In ATMEGA8, we can give Analog input to any of FOUR channels of PORTC, it doesn’t matter which channel we choose as all are same. We are going to choose channel 0 or PIN0 of PORTC. In ATMEGA8, the ADC is of 10 bit resolution, so the controller can detect a minimum change of Vref/2^10, so if the reference voltage is 5V we get a digital output increment for every 5/2^10 = 5mV. So for every 5mV increment in the input we will have a increment of one at digital output.
Now we need to set the register of ADC based on the following terms:
1. First of all we need to enable the ADC feature in ADC.
2. Here are going to get a maximum input voltage for ADC conversion is +5V. So we can set up maximum value or reference of ADC to 5V.
3. The controller has a trigger conversion feature that means ADC conversion takes place only after an external trigger, since we don’t want that we need to set the registers for the ADC to run in continuous free running mode.
4. For any ADC, frequency of conversion (Analog value to Digital value) and accuracy of digital output are inversely proportional. So for better accuracy of digital output we have to choose lesser frequency. For normal ADC clock we are setting the presale of ADC to maximum value (2). Since we are using the internal clock of 1MHZ, the clock of ADC will be (1000000/2).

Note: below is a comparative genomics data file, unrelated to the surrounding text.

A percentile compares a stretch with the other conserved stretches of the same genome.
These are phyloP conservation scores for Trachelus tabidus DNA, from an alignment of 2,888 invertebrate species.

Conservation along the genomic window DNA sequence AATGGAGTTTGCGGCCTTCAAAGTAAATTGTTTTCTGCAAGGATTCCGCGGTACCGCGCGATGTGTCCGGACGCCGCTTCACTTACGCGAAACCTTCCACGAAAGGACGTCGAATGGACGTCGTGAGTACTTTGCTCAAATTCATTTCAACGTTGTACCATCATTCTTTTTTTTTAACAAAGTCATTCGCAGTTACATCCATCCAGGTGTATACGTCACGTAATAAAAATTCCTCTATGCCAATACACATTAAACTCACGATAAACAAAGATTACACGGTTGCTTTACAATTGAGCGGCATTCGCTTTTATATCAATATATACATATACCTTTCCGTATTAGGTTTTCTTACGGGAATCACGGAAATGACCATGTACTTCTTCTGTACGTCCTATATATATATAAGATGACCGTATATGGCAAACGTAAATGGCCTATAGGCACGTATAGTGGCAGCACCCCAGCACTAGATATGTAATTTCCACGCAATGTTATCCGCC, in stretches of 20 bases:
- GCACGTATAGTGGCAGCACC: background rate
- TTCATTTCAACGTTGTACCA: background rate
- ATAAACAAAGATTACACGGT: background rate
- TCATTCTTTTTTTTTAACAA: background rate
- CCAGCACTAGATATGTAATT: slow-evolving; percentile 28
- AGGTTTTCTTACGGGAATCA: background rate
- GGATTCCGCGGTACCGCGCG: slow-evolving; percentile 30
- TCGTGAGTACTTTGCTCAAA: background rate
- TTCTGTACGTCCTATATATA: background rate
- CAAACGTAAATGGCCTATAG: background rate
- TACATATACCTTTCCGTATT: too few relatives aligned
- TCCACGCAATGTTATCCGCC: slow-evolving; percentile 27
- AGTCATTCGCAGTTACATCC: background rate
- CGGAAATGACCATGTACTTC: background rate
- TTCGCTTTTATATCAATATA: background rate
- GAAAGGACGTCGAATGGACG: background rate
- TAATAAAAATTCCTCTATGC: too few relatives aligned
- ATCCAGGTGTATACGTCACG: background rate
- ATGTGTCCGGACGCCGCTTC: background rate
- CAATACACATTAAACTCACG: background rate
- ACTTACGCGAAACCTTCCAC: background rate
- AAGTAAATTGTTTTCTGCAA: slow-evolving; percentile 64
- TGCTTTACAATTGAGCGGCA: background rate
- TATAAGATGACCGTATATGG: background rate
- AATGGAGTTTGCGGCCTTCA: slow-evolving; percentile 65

These are the only four things we need to know to getting started with ADC.
All the above four features are set by two registers,
RED (ADEN): This bit has to be set for enabling the ADC feature of ATMEGA.
BLUE(REFS1,REFS0): These two bits are used to set the reference voltage (or max input voltage we are going to give). Since we want to have reference voltage 5V, REFS0 should be set, by the table.
YELLOW (ADFR): This bit must be set for the ADC to run continuously (free running mode).
PINK (MUX0-MUX3): These four bits are for telling the input channel. Since we are going to use ADC0 or PIN0, we need not set any bits as by the table.
BROWN (ADPS0-ADPS2): these three bits are for setting the prescalar for ADC. Since we are using a prescalar of 2, we have to set one bit.
DARK GREEN (ADSC): this bit set for the ADC to start conversion. This bit can be disabled in the program when we need to stop the conversion.
So with resistance of LDR on the 16x2 LCD screen, we can match it with LUX graph for getting the light intensity.
Recommended TI Whitepapers
//header to enable data flow control over pins
#define F_CPU 1000000
//telling controller crystal frequency attached